Defend Truth


Creativity and the science of goofing off


Brett Morris is Chief Executive Officer of Nahana Communications Group.

One of the most intriguing things for me about advertising is that we sell creativity. We pay people to come to work every day to ‘be creative’ and come up with creative ways to market our clients’ products. In simple terms, how it works is we develop a strategy, give the creative team a brief and ask them to find the most memorable way of conveying a message. And if you’re lucky enough to have clients who value creativity, which we do, the end result can be very compelling. Even inspiring.

One of the questions that I get asked most often, about the advertising industry, is ‘How do you come up with ideas?’ That’s a very interesting question and one that I’ve never really been able to answer. What I’ve always intuitively known about ideas is that they tend to come out of nowhere. They generally don’t happen in a very structured way. What I’ve recently discovered is that there’s actually a scientific reason for that.

In his book Imagine: How Creativity Works, Jonah Lehrer notes that there are certain fundamental truths about moments of insight. One is that it that creative inspiration tends to come ‘out of the blue’. This is because the anterior superior temporal gyrus, the part of the brain that solves Compound Remote Associate Problems (an unfortunate but memorable acronym) will only generally spark when you are relaxed. In advertising, simplistically, we are asked to solve Compound Remote Associate Problems, which is to say various problems or challenges that are connected through lateral associations. For example, we have this product; we have this insight about people who may buy the product; we have this strategy and this is the business challenge – how do we communicate this in a single compelling idea?

What Lehrer explains is that the best way to have a moment of insight is actually when you are not looking for the answer. If you obsess about a problem and stare anxiously at a blank piece of paper, you won’t likely have a breakthrough. That’s why these moments generally happen when you are in the shower or playing Ping Pong or generally goofing off. Sadly, this is not to say the key to being creative is goofing off. In my experience the best creative people are the most disciplined. They are very serious and calculated about their craft but they are also prone to distraction. And distraction, it seems, is a fundamental part of creativity.

Which is interesting when you consider that lots of modern, innovative companies like Google have ping pong tables and meditation rooms and cafes and various other distractions in their offices. These facilities may have been implemented ostensibly as a quaint notion of staff wellbeing but they’re actually functioning as important distractions. Creative people are not content with sitting at a cubicle and pouring their mental energy into a problem; they want to be distracted. In fact, they need to be distracted.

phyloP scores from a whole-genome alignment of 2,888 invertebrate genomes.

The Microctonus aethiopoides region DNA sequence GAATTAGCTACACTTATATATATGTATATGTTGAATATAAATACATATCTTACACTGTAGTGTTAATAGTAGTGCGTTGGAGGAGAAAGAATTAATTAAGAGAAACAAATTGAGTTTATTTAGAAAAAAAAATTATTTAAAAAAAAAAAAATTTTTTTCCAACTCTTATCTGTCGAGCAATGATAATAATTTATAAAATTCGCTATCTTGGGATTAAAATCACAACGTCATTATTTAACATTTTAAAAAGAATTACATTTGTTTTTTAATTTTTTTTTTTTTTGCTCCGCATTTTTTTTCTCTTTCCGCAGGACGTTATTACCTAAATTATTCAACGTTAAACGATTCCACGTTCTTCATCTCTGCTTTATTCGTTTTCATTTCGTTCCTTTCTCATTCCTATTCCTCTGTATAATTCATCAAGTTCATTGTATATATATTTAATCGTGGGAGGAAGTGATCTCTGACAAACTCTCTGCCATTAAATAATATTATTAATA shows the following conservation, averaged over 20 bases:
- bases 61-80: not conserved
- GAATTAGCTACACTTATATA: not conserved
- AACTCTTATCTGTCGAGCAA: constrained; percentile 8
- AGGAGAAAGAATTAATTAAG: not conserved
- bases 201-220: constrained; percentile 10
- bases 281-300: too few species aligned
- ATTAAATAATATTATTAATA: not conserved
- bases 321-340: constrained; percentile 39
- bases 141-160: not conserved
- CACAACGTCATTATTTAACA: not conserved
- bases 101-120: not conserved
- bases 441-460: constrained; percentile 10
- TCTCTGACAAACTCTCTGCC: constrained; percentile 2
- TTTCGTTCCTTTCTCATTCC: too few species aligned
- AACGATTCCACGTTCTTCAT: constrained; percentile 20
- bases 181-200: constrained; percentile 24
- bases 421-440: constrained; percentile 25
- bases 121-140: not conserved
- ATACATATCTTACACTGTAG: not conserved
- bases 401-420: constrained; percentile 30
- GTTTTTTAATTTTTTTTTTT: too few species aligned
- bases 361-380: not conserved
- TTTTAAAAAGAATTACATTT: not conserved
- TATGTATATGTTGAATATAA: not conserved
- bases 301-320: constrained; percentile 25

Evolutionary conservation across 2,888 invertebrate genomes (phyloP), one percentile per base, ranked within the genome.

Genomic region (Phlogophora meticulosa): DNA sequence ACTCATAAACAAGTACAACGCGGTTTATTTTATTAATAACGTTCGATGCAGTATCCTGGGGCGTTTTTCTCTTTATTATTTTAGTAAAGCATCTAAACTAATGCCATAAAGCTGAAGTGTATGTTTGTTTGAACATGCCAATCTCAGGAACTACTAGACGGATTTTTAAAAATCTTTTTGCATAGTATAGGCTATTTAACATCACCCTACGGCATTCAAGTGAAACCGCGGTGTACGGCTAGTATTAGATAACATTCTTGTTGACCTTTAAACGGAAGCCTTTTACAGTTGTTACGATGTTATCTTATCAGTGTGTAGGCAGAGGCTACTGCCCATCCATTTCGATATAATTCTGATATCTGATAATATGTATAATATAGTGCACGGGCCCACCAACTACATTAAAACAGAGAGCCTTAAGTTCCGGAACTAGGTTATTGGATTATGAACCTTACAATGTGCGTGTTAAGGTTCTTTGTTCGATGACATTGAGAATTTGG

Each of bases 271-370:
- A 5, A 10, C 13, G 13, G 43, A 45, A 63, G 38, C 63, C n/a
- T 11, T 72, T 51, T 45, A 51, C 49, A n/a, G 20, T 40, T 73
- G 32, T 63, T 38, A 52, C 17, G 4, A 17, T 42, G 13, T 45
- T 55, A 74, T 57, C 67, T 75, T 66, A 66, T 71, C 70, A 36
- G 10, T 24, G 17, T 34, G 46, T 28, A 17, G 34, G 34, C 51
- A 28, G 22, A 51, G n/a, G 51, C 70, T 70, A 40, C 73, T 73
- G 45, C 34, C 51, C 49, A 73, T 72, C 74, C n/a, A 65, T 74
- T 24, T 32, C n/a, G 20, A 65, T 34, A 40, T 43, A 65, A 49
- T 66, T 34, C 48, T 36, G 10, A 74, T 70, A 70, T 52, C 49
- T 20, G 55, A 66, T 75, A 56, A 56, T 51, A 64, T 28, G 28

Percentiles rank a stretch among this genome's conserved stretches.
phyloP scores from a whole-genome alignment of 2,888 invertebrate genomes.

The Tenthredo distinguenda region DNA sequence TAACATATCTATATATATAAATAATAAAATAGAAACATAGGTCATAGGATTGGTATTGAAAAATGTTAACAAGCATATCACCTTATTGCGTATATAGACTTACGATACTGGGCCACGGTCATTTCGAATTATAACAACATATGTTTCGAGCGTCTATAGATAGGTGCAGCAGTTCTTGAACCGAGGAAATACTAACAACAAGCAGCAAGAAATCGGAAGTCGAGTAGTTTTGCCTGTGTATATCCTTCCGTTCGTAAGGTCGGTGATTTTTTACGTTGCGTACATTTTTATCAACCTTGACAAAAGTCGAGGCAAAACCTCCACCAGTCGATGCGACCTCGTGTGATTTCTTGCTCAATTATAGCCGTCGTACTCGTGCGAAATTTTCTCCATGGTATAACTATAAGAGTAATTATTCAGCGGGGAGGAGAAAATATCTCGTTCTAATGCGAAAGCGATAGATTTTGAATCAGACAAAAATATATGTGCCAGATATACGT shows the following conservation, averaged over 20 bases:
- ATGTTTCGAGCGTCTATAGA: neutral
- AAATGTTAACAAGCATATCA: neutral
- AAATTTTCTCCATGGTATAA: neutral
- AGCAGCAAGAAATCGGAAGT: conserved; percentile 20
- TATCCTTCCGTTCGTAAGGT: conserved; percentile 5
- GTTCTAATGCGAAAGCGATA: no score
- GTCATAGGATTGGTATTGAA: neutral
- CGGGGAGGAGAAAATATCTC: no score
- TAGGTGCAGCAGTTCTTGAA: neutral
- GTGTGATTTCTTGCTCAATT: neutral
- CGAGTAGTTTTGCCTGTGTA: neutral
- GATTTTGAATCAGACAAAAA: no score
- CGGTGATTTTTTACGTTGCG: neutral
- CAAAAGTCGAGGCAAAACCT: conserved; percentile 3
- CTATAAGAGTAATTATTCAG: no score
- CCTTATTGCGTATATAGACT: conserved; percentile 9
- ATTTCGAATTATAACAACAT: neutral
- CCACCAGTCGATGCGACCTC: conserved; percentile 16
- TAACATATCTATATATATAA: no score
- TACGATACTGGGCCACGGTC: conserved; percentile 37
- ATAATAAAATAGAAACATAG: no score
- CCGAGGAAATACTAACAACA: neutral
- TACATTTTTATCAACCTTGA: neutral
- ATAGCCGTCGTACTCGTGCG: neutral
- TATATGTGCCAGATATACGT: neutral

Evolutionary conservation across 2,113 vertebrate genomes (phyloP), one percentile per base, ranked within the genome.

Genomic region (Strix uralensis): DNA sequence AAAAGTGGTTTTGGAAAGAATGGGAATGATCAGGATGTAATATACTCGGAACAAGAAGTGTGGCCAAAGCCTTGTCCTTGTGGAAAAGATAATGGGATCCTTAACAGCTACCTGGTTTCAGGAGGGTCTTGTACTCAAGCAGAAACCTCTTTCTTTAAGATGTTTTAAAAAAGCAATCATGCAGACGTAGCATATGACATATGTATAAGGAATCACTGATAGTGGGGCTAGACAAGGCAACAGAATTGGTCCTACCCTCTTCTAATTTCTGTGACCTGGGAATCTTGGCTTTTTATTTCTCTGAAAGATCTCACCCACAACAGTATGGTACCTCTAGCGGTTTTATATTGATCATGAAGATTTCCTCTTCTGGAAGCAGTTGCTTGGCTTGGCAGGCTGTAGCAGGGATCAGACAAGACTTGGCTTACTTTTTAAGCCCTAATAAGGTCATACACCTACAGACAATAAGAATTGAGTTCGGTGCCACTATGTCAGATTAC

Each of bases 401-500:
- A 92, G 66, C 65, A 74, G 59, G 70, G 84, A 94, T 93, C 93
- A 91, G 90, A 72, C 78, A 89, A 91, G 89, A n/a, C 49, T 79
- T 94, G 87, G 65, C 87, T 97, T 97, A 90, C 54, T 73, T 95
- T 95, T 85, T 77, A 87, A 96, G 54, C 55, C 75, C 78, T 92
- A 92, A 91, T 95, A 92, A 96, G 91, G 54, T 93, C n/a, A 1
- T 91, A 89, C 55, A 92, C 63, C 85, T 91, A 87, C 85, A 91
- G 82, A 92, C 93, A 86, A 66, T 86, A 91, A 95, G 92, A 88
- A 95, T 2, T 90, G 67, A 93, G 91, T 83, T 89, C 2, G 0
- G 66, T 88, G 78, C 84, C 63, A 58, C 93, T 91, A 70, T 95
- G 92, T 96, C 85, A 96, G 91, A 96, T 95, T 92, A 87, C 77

Google offices

This is an important tension that exists in ad agencies and, whether they realise it or not, in any business that requires people to innovate on any level. A creative process needs a certain amount of time and space to happen. But as we are increasingly expected to deliver better, faster and cheaper, it is becoming more and more difficult to protect this space. And the tighter the schedule, the more it needs to be managed. As Paul Graham points out, makers have very different schedules to managers. Managers are able to break their days into hourly slots and have meeting after meeting in order to be productive. Makers, on the other hand, require long chunks of time to wrestle with a project (and to be distracted). A single meeting can throw out their process entirely and waste half a day.

Google offices

Another fundamental truth about ideas, according to research by Mark Beeman and John Kounios, is that we have an innate ability to sense when we have stumbled on a great idea. They call it a ‘feeling of knowing’. Lehrer uses the example of when someone’s name is on the tip of your tongue but you can’t remember it. It’s an interesting mental paradox, because we know we know the answer but we also don’t know it. (And interestingly, the way we remember the name is by not thinking about it.) Beeman and Kounios’ studies have shown that with an 85% degree of accuracy, people ‘just know’ when they are able to solve or have solved a problem.

Google offices

This innate sense is particularly important in advertising because we need to know whether an idea will work or not before we even make it. This is not brain surgery, it’s simply an ability to know how to frame a message and tell a great story. The challenge comes in convincing other people that the idea is right. And often the more creative the idea, the more difficult it is to sell. Imagine, for example, if I said to that a great way to sell chocolate was to show a Gorilla drumming passionately to Phil Collins’ In the Air Tonight. I’m not quite sure how they did manage to sell it, but they must have known something because it was immensely successful.

Google offices

Photo: Google offices

But here’s the other thing about the creative process. Once you have that ‘feeling of knowing’, once you’ve found an idea that you know is right, you have to work unreasonably hard to make it happen. You have to go from being distracted to being incredibly focused. Which is probably why I’m suited to a career in advertising: my mother is artist and my father was an accountant, which really is the perfect combination of focus and distraction. So I had no choice, really; I was bred for it. DM


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